by Trevor Brown.
The Supreme Court blocked the Biden administration from enforcing its vaccine-or-test requirements for private companies today. However, they allowed similar requirements to stand for medical facilities that take Medicare or Medicaid payments.
The mandate would have required that workers at businesses with 100 or more employees must get vaccinated or submit a negative Covid test weekly to enter the workplace. It also required non-vaccinated workers to wear masks indoors at work.
“Although Congress has indisputably given OSHA the power to regulate occupational dangers, it has not given that agency the power to regulate public health more broadly,” the court wrote in an unsigned opinion.
“Requiring the vaccination of 84 million Americans, selected simply because they work for employers with more than 100 employees, certainly falls in the latter category,” the court wrote.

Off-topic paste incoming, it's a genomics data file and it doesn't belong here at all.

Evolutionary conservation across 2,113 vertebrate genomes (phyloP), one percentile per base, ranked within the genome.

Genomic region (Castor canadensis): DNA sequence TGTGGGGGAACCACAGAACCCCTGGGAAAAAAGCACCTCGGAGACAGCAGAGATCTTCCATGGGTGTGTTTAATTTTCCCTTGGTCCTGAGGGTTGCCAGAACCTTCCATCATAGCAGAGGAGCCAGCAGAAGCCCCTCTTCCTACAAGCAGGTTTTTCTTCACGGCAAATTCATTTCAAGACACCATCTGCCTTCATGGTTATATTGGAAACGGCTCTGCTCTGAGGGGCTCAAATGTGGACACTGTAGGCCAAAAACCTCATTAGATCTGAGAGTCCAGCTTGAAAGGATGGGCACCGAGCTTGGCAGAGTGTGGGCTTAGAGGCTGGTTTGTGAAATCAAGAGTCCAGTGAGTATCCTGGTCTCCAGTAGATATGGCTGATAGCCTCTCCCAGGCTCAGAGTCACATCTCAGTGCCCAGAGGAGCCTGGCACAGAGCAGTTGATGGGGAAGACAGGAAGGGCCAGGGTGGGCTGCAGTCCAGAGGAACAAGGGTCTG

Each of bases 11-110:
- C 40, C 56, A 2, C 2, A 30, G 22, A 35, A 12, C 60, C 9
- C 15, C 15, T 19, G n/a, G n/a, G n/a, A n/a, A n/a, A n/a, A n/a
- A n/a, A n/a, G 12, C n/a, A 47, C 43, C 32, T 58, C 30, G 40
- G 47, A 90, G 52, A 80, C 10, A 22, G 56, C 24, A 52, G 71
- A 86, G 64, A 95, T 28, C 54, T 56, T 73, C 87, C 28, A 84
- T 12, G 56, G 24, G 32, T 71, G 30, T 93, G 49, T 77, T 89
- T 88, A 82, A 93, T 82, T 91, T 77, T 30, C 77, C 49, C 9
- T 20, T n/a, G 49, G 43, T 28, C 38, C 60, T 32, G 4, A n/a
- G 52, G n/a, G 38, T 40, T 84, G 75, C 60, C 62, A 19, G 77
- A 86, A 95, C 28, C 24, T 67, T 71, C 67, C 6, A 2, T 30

But in a separate, simultaneously released ruling on the administration’s vaccination rules for health-care workers, the court wrote, “We agree with the Government that the [Health and Human Services] Secretary’s rule falls within the authorities that Congress has conferred upon him.”
The Biden administration argued before the high court Friday that the rules were necessary to address the “grave danger” posed by the Covid pandemic. Some justices, sympathetic to the government’s position, highlighted some concerns regarding the death tole.
But the majority of the court seemed skeptical of the move.
Chief Justice John Roberts, said during arguments that he thinks it’s hard to argue that the 1970 law governing OSHA “gives free reign to the agencies to enact such broad regulation.”
The vaccine-or-test rules faced or is facing lawsuits from 27 states.
The mandates were the most expansive use of power by the federal government to protect workers from Covid since the pandemic began.